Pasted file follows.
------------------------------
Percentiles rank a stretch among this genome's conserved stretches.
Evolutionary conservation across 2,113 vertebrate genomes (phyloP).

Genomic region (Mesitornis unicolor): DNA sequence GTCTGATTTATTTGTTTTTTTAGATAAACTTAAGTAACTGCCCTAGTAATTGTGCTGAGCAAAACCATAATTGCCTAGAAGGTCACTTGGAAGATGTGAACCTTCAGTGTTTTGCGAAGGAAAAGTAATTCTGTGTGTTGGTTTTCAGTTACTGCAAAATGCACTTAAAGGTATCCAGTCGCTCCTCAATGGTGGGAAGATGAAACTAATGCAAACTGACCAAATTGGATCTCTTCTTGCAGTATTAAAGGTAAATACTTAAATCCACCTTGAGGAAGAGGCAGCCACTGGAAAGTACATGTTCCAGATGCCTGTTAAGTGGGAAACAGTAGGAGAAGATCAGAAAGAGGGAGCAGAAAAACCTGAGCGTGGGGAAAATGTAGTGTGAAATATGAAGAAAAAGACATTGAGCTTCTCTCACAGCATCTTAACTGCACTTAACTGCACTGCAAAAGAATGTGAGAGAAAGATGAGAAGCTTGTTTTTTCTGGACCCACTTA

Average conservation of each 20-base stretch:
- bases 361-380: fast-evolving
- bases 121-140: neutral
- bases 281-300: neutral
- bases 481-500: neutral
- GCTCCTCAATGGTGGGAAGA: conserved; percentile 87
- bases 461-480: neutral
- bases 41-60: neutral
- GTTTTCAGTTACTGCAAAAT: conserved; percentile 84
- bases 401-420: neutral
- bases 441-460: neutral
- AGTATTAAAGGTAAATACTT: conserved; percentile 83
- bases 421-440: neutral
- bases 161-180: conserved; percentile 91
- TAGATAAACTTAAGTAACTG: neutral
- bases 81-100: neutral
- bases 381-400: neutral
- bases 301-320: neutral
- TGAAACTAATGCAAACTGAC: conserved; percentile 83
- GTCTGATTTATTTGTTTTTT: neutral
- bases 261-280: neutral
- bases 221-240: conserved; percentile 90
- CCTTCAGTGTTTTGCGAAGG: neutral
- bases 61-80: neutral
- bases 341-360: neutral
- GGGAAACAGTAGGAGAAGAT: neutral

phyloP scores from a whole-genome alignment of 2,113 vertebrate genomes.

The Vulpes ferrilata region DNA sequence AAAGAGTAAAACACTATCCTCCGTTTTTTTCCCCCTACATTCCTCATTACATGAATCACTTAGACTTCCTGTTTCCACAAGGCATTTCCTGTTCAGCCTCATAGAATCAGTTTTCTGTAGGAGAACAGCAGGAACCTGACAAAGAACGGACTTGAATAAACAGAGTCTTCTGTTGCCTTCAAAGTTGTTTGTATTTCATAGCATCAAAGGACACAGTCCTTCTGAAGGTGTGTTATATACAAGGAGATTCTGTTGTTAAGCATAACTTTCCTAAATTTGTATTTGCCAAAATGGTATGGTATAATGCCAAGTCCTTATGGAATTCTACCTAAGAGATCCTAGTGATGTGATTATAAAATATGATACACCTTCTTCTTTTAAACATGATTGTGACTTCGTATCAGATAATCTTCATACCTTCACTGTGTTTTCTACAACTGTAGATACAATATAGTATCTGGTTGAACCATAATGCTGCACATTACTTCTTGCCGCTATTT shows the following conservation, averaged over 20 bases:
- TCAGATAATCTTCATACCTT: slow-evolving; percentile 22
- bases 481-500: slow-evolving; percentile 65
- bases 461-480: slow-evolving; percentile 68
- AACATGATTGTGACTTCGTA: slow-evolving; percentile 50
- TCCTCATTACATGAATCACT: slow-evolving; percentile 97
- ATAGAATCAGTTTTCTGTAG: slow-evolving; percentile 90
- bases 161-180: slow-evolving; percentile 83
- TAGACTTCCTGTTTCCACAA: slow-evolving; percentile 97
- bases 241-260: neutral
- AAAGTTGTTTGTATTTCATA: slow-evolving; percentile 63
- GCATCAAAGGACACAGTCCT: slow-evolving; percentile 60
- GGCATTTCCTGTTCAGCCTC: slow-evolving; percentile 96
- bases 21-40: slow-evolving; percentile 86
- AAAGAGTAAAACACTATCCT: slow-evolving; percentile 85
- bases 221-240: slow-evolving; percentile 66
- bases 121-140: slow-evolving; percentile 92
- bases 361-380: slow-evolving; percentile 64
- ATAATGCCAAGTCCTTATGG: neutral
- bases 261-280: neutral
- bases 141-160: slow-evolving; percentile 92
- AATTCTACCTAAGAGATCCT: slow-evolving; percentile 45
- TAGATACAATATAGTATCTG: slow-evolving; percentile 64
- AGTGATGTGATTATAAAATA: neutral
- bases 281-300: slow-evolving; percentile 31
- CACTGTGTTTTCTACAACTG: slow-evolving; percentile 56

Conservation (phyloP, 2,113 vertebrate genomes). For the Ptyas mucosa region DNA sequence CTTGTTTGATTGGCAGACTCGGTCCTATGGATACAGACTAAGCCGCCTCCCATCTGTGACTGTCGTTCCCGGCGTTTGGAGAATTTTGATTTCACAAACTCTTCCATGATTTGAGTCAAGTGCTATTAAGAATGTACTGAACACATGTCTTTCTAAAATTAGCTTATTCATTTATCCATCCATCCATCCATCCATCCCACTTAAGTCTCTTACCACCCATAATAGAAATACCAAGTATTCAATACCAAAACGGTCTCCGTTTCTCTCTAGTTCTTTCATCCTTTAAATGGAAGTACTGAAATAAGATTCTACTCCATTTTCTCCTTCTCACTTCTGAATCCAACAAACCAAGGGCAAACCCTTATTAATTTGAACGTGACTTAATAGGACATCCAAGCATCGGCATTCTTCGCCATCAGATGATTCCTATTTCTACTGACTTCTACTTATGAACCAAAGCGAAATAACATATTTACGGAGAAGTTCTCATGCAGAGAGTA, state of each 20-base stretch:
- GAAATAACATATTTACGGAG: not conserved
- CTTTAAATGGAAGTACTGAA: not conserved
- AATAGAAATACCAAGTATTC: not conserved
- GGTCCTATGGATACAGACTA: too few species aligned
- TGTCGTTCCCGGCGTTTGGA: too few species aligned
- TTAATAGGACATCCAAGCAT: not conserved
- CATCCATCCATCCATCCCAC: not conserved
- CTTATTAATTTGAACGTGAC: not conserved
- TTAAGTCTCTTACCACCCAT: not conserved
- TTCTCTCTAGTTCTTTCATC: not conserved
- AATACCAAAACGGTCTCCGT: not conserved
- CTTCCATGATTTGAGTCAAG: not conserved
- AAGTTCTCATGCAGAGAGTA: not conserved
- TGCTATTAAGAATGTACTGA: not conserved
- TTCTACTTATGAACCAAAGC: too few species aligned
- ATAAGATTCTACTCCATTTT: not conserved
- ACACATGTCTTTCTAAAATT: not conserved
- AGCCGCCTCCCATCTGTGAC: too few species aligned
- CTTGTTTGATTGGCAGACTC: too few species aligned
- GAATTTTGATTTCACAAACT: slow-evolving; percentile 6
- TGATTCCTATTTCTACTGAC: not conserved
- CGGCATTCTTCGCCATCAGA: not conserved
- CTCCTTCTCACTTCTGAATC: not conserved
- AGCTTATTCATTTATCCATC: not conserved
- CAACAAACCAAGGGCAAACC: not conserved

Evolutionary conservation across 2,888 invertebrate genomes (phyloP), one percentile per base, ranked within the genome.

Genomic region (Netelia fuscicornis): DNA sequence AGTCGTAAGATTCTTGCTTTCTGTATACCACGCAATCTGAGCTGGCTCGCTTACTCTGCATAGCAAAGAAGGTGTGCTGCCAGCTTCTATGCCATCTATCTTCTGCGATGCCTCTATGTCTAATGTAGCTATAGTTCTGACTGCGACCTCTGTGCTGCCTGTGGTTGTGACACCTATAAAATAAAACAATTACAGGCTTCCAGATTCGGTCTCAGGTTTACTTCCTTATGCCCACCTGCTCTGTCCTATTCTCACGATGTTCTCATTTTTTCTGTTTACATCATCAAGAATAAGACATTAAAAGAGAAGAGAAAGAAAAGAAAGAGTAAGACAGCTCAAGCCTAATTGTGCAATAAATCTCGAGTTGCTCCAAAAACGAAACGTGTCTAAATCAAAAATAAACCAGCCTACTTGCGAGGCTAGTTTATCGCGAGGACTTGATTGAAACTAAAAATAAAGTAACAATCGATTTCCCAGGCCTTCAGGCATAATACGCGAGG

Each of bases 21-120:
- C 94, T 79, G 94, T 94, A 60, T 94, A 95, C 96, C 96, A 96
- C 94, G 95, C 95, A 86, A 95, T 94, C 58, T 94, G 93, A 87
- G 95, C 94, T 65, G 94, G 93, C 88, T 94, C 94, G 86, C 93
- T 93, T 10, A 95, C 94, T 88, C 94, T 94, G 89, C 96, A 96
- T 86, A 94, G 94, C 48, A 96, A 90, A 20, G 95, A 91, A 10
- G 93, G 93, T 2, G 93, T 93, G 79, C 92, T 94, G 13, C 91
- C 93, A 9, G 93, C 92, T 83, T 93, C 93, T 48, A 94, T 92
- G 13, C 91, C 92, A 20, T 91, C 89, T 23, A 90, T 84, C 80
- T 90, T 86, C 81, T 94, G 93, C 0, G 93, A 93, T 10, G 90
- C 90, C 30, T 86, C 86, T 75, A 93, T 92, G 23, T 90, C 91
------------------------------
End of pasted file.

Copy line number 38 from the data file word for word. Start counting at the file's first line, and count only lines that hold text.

- bases 161-180: slow-evolving; percentile 83